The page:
“The authors alone can decide how and who may use their work and have the law behind them should they decide to take issue of anything used without permission. If you see something in another mod that would be of use to you in your own mod or map, your first step should be to contact the mod team and then specifically ask the creator of the item you’re after. They and they alone can give you permission to use their work.”

“If you create contents for mods and don’t mind other people using your content, then it could save a lot of trouble and benefit the community as a whole if you release your works under a Creative Commons license. See the Official Website to select a License for your works.”

4. Third party content

4.1. Modification of other users’ workshop submissions is allowed under personal use, but you are NOT allowed to submit work that is not your own, without permission of the mod owner.

4.2. As mentioned in 1.1.2, if you put any third-party property into your mod, then it’s your responsibility to make sure it’s all done in an appropriate, legal fashion, including offering credit within the Workshop description of your mod.

4.3. Even if permission not to credit a mod owner is obtained, if a mod creator raises an issue with our moderation staff, failing to credit modders for any substantially unique or direct link to their work will potentially result in your own mod being delisted until credit is given.

5. Our use of your mods

5.1. We are, technically, permitted under Steam’s Subscriber Agreement to incorporate any mods submitted to Steam into Project Zomboid.

5.2. However, as a matter of policy, should this ever happen with Project Zomboid (and the relatively infrequent occasions when it has happened in the past) it is after direct communication and signed agreement between all parties. Upon allowing The Indie Stone to use a modification in the game modders cannot claim entitlement to any past, current or future profits from the game unless this is agreed upon at the time.

5.3. Separate from this, we reserve the right to implement any general gameplay ideas or features in Project Zomboid irrespective of whether mods exist that accomplish the same goal. While we will respect people’s personal creations and always ask for permission and offer credit within the game before intentionally including any code, art or dialogue directly from mods with the core game: we do this out of respect to the authors and are not legally obliged.

5.4. We say this primarily to protect ourselves from the potential for mods to beat us to features we already intend to add, and then having the origin of that idea disputed.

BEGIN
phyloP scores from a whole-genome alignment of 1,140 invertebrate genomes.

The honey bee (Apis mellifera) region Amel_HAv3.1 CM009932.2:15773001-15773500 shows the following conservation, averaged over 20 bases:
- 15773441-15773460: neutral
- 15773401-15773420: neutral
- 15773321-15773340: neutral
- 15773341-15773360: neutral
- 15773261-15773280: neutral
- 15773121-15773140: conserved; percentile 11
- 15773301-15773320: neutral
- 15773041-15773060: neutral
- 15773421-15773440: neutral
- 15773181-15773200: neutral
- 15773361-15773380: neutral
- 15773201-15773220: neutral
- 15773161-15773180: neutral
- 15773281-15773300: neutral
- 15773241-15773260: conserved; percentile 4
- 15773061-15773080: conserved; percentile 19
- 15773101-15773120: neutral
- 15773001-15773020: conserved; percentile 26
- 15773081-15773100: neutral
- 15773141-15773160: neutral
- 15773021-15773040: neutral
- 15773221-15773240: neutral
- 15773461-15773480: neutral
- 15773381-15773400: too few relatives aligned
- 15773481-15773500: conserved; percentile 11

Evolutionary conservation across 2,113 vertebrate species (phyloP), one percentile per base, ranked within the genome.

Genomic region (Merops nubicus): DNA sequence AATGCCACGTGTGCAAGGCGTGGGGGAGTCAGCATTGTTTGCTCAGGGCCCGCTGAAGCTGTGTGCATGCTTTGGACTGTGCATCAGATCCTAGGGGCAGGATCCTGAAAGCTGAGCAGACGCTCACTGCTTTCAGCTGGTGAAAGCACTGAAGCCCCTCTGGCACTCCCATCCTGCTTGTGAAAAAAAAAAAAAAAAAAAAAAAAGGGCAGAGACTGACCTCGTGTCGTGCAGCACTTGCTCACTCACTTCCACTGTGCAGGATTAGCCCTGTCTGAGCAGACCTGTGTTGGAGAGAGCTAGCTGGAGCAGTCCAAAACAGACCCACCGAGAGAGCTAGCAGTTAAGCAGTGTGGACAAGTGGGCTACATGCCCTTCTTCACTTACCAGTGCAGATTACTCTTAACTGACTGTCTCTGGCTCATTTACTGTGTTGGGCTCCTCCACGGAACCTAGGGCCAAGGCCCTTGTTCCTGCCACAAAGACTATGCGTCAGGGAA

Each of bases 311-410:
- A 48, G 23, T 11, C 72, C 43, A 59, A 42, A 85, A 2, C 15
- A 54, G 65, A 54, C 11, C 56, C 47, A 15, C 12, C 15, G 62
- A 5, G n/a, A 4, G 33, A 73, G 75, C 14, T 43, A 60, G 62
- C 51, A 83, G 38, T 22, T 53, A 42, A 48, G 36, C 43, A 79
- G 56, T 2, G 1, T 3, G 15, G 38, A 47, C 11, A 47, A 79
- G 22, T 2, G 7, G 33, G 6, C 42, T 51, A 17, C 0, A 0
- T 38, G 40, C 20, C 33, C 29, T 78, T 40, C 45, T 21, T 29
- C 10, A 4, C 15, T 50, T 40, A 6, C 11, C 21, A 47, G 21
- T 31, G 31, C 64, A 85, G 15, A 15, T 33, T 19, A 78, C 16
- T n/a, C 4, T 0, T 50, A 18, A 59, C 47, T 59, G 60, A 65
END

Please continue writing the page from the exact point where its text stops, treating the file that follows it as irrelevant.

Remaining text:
5.5. Our plans for Project Zomboid are long and varied, but have always closely aligned with the wants and desires of the community.

6. Representations and Warranties

6.1. You represent and warrant that:

6.1.1. your mod does not violate Valve’s Mod Content Usage Policy, the Steam Subscriber Agreement, or our Project Zomboid Terms and Conditions;

6.1.2. you have sufficient rights and permissions to the content within your mod, which includes – without limitation – any kind of intellectual property rights or other proprietary or personal rights.

6.1.3. the mod was originally created by you and/or that you have the right to distribute the mod and the entirety of its content.

7. Modpack Permissions

7.1. For the use of expansive modpacks, we are going to differentiate between the following three types:

7.1.1. Public. Public modpacks require permission for each and every mod included in the pack from their respective mod authors. If no explicit permission for modpack inclusion was given, this is the equivalent to it being denied. A complete list of included mods must be available in the description.

Using the Workshop’s Collection feature can also be considered instead, which keeps the relevant mods up to date and makes sharing the mod easier.

7.1.2. Semi-Private. These are packs that are usually tailored to a customised server experience, and are posted as “Unlisted” on the Steam Workshop. These modpacks still require permission. Mod authors who find their mods in an Unlisted modpack are still free to ask to have their mod pulled, or for the modpack to be removed from the Workshop until their mod has been taken out.

7.1.3. Private. These are packs solely intended for your personal use, and redistribution is strictly forbidden. Permission is not necessary as long as these types of modpacks are not available for public download. Private/personal-use modpacks are not to be published or made available for others to download under any circumstance. A modpack that is intended to be private but available to the general public is effectively published, and as such will require permissions.

8. Abandoned and Broken Mods

8.1. In some instances the community will step in where mods created by an absent user have become abandoned – or have been broken for a long time. If and when this occurs we ask the following:

8.1.1. That the Project Zomboid Steam moderation team is informed of your plans, and you have asked for their opinion via a private message, or failing that, an email to

8.1.2. That EVERY avenue has been explored in terms of contacting the original mod author to ask permission.

8.1.3. That the original mod author’s wishes are respected should they have left directions prohibiting expansion and/or reupload of their mod.

8.1.4. That should an abandoned mod be reuploaded with a working version, the original author is given FULL credit.

Thank you for your time and attention!

Modding is the lifeblood of the Project Zomboid community, and by adhering to these simple rules we can make Spiffo’s Workshop a better and more enjoyable place in which we can all build, play and survive.